Lucy Muli has been a green grocer in Nairobi for seven years now. She has watched her business grow from a tiny venture to a popular joint that attracts hundreds of customers every day.
She is a married mother of three who wakes up early every morning to restock her business with fresh vegetables and fruits but spends four hours in the market choosing the best.
The Imara Daima resident visits the bank every week to deposit her earnings, that she saves to educate her school going children. However, it takes her hours lining up waiting to be served by a teller.
“My husband is underemployed but we team up to foot the household bills together. He also helps me with transportation of my stock from the market,” she said when she spoke to Business Daily.
Mrs Muli’s economic cycle is similar to that of several other greengrocers and farmers across the country who work hard to educate their children through financial savings.
But now MasterCard, a global leader in digital payments that connect consumers, businesses and suppliers has now come to the aid of Kenyans like Mrs Muli, who find it time consuming juggling between several physical processes to purchase agro-produce and give children a quality education.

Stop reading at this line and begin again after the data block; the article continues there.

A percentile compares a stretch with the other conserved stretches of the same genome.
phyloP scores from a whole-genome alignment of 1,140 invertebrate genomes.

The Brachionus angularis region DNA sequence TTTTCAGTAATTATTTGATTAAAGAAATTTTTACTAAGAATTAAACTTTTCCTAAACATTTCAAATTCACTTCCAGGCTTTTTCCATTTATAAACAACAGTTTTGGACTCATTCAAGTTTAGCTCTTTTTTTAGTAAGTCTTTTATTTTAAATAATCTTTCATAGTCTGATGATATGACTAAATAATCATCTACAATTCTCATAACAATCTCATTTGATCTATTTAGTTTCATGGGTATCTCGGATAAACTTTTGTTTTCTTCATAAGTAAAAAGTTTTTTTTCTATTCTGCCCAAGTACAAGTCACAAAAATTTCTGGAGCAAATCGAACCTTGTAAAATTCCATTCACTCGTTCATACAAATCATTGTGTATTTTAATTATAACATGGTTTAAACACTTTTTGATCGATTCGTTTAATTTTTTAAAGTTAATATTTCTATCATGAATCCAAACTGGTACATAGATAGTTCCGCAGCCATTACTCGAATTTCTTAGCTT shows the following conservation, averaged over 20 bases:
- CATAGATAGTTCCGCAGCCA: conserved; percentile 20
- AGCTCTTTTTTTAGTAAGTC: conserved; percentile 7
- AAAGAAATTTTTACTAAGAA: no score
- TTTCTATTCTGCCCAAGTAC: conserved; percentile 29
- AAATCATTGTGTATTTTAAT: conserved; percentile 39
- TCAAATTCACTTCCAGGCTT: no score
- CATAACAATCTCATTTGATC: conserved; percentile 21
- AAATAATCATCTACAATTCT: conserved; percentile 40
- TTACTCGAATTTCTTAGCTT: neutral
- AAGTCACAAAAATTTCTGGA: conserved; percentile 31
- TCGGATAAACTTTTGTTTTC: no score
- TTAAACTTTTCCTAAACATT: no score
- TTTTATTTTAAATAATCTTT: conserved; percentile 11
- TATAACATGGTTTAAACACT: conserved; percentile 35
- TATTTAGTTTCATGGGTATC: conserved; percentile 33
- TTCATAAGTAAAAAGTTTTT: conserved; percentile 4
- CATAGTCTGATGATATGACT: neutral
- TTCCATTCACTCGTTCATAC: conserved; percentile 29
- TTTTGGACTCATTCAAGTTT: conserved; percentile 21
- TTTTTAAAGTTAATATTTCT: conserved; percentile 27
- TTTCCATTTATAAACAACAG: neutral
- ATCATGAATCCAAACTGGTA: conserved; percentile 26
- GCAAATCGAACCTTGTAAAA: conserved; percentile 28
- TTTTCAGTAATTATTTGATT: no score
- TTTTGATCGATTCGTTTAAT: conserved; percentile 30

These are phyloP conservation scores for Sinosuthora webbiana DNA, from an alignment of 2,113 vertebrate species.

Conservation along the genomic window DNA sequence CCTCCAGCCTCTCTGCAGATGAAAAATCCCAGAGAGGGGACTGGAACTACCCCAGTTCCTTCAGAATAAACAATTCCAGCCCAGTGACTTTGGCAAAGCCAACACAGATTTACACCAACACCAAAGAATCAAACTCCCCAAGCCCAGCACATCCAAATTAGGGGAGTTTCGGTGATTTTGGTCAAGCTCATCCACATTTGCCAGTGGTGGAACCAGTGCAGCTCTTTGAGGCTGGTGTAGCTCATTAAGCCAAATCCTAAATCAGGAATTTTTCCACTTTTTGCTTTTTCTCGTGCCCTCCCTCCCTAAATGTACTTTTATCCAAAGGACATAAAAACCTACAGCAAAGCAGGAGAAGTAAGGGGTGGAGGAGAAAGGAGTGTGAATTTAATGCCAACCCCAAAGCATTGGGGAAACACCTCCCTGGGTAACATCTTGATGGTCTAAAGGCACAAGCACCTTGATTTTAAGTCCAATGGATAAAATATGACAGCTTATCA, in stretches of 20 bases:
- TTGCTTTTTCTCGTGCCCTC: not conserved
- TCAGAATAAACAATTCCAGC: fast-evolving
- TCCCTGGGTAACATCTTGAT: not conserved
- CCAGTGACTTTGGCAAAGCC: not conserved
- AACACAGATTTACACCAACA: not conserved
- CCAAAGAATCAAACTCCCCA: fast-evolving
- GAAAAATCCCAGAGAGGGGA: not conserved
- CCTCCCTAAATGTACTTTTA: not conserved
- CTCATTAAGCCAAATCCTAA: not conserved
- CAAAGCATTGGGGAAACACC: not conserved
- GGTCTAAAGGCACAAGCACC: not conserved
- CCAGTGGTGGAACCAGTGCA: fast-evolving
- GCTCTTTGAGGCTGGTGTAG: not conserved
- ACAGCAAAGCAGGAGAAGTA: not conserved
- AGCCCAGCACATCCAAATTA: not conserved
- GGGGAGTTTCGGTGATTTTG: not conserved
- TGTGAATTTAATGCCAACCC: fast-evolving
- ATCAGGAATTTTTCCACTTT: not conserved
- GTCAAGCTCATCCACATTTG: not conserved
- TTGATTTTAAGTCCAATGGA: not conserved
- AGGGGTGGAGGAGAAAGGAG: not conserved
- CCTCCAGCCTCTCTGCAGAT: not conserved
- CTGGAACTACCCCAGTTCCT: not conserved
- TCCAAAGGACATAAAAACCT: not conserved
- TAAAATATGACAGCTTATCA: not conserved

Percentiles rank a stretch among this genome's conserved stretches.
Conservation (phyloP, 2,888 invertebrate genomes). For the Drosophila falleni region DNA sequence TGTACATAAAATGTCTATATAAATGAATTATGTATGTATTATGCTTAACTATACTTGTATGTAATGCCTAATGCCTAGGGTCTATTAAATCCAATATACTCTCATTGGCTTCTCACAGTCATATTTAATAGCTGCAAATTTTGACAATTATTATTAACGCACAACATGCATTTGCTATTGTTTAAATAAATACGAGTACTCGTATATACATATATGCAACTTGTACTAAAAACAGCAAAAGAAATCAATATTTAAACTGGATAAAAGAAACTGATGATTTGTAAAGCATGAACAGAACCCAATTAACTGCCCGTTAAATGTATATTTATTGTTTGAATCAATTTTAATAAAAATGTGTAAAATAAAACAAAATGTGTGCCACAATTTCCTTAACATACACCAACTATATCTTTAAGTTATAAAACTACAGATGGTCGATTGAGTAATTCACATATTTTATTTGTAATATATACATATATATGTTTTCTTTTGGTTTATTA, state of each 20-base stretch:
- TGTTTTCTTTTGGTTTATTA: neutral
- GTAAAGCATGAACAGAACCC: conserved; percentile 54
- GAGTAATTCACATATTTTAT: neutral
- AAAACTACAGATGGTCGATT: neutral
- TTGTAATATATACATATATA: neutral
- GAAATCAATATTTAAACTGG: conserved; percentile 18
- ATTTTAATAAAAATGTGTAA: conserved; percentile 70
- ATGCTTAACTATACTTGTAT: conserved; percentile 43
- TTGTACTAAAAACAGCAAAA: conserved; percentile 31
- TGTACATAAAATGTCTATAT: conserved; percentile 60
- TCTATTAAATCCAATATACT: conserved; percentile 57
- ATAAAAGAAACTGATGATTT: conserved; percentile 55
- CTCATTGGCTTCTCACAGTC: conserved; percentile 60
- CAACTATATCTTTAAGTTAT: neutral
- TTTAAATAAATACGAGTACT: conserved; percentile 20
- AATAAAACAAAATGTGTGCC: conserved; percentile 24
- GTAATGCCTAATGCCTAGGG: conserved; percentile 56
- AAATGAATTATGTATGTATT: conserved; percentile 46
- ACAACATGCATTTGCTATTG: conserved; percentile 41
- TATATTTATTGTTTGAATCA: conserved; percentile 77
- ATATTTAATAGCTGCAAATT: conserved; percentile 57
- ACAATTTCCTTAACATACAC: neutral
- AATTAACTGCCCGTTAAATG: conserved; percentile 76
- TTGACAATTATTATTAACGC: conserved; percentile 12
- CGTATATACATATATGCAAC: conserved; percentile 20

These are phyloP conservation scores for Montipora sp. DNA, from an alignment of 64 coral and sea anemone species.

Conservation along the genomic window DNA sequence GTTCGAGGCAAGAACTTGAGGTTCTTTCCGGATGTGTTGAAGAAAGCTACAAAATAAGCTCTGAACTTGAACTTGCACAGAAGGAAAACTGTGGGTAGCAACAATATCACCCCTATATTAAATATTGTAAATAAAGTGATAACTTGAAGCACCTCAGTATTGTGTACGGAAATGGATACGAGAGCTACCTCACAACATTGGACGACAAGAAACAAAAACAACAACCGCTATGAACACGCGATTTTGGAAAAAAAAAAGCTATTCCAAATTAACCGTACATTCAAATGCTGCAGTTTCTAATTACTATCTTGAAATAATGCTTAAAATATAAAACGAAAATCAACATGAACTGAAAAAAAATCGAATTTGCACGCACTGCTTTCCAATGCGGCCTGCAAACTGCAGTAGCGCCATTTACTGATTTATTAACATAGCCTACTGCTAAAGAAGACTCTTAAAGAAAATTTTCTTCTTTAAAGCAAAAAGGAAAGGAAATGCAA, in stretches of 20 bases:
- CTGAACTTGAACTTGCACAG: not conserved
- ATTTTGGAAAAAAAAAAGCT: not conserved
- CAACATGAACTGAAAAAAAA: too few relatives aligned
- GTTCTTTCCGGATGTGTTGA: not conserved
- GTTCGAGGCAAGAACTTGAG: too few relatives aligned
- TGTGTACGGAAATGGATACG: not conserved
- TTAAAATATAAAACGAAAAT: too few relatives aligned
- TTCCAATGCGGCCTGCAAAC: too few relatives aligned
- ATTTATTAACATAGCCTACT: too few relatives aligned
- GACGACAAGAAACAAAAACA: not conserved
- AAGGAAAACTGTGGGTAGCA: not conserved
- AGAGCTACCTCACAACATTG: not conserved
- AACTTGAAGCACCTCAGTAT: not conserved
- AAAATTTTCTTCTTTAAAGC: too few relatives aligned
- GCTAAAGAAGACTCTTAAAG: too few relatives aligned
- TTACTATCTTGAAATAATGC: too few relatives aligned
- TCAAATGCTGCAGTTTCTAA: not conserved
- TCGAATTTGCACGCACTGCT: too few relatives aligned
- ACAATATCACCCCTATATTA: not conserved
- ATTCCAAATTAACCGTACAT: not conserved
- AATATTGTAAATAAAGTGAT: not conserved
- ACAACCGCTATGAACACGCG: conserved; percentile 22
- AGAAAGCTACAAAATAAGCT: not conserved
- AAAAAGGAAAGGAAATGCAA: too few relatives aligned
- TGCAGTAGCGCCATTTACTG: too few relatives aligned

The tech company has launched a financial hub in Nairobi to help enhance financial inclusion through solutions that will impact people of all socio-economic classes without discrimination.
“We aim to help people manage risks better, financially plan for the future and lead empowered lives. We have three programmes: MasterCard Farmers Network (MFN), Kupaa and Kionect that will change lives and create a more equitable society,” says Salah Goss, head of MasterCard Labs for Financial Inclusion.
With farmers depending on several tiers of middlemen who always cheat them on pricing, MFN seeks to give farmers the freedom to choose who to sell to, with payments being digitised and transaction records kept. It will also help buyers like Mrs Muli to choose agro-produce from the farmer with the best fruits and vegetables.
The platform has been deployed in Uganda, Tanzania and India and has reached over 100,000 farmers. It is a marketplace platform that provides smallholder farmers with digital identity, digitises flows of information and cash flows within a supply chain, and enables provision of new financial services to farmers.
Large agro traders use a web dashboard and agent app to manage collection of produce at farm gates or collection centers.
Kupaa, Swahili for ‘aim higher’, is a digital platform that simplifies school fee payment by low income households. Parents can therefore make small pay-as-you-go school fee payments to schools till fees clearance.
The innovation is under incubation in Kenya and Uganda.